Sometimes it’s the brand new hire who has the most fresh and unique perspective on things, who perhaps has more to teach the team than then team has to teach them. Find out what’s right about your people and give them leadership opportunities so they can grow and your team can benefit! When you have a talented, resourceful team and each is given opportunities to lead, it also makes your job so much easier!
Lesson #4: It’s OK to be attached to an outcome, just don’t focus too much on the process (There are lots of right ways to get something done)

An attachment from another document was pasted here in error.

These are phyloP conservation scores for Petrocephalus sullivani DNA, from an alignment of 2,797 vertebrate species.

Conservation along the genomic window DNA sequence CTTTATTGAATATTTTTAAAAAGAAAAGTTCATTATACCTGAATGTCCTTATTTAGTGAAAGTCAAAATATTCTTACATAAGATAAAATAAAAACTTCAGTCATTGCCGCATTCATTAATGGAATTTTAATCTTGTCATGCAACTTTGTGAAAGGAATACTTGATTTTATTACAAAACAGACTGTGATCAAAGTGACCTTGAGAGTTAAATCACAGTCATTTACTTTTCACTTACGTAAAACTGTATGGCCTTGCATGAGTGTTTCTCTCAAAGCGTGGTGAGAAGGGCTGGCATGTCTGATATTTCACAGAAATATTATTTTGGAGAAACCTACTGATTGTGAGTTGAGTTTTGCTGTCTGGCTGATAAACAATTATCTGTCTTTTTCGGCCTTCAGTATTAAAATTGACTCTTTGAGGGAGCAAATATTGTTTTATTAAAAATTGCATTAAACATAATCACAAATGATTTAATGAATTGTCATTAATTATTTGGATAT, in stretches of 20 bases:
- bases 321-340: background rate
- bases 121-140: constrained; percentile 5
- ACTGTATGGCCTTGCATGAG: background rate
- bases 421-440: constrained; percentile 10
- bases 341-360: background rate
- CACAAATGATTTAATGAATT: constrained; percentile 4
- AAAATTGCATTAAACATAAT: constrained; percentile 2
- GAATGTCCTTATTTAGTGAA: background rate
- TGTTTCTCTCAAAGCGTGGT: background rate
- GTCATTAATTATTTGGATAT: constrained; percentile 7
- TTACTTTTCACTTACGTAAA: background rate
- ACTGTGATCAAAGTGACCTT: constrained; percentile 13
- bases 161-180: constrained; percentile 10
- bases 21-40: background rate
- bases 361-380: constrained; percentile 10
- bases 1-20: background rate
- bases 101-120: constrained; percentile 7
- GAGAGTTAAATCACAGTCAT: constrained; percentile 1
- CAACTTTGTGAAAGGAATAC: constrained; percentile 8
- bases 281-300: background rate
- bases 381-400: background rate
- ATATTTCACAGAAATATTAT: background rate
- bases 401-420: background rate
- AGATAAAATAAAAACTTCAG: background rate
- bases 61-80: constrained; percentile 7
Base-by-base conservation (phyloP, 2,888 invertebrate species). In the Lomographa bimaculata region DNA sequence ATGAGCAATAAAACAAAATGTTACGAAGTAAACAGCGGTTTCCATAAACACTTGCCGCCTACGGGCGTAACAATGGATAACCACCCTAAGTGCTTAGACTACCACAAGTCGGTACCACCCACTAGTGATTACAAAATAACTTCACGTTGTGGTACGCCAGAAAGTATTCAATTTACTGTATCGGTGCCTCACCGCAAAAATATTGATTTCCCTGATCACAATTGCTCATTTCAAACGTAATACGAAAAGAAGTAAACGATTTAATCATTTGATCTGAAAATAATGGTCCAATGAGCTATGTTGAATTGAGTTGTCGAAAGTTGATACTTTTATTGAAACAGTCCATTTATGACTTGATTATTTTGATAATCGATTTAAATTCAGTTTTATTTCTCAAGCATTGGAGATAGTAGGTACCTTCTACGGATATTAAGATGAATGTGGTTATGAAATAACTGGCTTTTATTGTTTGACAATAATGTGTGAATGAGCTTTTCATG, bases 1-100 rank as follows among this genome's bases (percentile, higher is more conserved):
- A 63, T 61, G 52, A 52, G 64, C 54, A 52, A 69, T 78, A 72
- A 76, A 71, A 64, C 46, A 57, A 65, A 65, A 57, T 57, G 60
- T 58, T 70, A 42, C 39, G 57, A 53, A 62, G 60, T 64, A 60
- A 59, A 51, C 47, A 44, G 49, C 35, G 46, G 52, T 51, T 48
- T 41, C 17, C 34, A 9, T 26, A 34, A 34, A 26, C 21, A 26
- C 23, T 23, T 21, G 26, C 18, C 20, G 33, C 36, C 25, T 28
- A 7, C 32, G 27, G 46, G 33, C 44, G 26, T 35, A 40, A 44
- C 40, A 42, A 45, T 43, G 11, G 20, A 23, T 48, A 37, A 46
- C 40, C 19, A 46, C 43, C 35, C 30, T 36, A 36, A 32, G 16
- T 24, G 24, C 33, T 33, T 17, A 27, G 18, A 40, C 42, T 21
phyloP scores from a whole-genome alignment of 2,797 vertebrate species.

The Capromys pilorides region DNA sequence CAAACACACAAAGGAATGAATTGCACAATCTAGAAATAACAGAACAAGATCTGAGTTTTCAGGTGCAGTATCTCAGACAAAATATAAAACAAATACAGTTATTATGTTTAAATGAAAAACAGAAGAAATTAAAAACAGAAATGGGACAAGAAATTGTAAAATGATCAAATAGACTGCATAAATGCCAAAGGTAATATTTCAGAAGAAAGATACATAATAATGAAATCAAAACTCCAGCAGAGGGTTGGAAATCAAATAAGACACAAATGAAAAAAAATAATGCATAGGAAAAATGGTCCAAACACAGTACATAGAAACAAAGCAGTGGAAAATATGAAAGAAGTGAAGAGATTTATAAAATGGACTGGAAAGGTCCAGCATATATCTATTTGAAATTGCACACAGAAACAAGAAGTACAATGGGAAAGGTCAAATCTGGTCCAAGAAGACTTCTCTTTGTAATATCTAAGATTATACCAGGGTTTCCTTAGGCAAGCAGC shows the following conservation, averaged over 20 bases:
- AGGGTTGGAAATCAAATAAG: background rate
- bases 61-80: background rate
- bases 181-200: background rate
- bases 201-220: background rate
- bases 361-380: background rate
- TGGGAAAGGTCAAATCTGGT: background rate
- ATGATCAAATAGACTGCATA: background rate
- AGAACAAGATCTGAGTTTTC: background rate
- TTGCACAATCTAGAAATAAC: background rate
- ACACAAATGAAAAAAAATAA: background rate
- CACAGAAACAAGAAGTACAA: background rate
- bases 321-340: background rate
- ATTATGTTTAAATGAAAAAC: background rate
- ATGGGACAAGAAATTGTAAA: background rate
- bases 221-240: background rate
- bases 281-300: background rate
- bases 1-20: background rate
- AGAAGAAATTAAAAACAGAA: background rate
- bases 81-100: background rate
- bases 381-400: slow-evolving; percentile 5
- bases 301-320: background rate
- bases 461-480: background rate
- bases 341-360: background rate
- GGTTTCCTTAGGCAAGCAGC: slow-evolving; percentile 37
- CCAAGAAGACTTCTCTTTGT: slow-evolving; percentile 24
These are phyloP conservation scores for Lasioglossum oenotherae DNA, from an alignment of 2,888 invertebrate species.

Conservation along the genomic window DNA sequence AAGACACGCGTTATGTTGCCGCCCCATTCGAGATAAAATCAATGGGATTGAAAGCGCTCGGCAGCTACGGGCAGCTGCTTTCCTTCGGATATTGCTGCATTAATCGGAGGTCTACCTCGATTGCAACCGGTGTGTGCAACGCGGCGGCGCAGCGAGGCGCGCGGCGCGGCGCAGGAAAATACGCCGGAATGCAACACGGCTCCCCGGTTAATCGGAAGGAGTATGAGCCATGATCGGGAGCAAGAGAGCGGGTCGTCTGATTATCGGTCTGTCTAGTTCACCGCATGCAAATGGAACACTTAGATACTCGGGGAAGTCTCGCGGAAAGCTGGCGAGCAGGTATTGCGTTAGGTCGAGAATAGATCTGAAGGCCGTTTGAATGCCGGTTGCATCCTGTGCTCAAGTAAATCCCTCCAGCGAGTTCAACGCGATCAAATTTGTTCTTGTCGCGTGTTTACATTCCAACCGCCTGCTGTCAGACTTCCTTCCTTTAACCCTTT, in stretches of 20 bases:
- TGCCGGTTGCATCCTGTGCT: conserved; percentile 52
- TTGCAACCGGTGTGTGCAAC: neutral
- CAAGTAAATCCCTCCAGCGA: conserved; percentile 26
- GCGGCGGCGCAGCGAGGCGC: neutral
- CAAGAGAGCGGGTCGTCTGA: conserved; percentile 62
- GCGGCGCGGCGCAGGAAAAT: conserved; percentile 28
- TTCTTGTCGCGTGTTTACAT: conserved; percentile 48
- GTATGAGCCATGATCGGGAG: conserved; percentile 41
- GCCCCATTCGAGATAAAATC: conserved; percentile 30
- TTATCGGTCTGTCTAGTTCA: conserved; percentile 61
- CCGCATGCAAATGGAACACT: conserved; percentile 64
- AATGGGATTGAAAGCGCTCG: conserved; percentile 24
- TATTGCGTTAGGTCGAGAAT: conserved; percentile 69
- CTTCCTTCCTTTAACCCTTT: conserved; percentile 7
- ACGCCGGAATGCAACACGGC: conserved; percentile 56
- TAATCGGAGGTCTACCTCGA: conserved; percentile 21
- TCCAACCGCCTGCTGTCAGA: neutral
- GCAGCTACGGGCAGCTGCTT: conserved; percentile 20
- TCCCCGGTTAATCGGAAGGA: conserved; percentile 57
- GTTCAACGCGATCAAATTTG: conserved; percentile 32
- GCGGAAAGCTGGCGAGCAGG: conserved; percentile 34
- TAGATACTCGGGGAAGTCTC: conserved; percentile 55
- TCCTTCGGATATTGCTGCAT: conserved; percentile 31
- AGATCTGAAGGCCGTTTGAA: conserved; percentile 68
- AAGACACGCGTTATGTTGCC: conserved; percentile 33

One of the highlights of Retreat to Tuscany is the day we spent at an organic family farm in a private cooking school. One reason I love this location is because of the outdoor dining experience on the property. People come from all over the world just to sit in this spot and take in the amazing views of Pienza and the Val d’Orcia. Typically, at the end of the cooking class, the group gets a tour of the farm, meeting the farm animals and witnessing the cheese-making that happens on the property. And then, after the tour, the group gathers al fresco to enjoy the lovely meal they made. Due to the weather that day, a storm was coming, and the proprietor decided that she wanted to seat us indoors, in her private kitchen, where we had all cooked together. When I heard the news, I was sad and a bit disappointed, because the remarkable view from the outdoor dining area is so picturesque! I had a vision of a perfect meal, gathered around a beautiful table outside, where I had experienced one of the most remarkable meals of my life last year.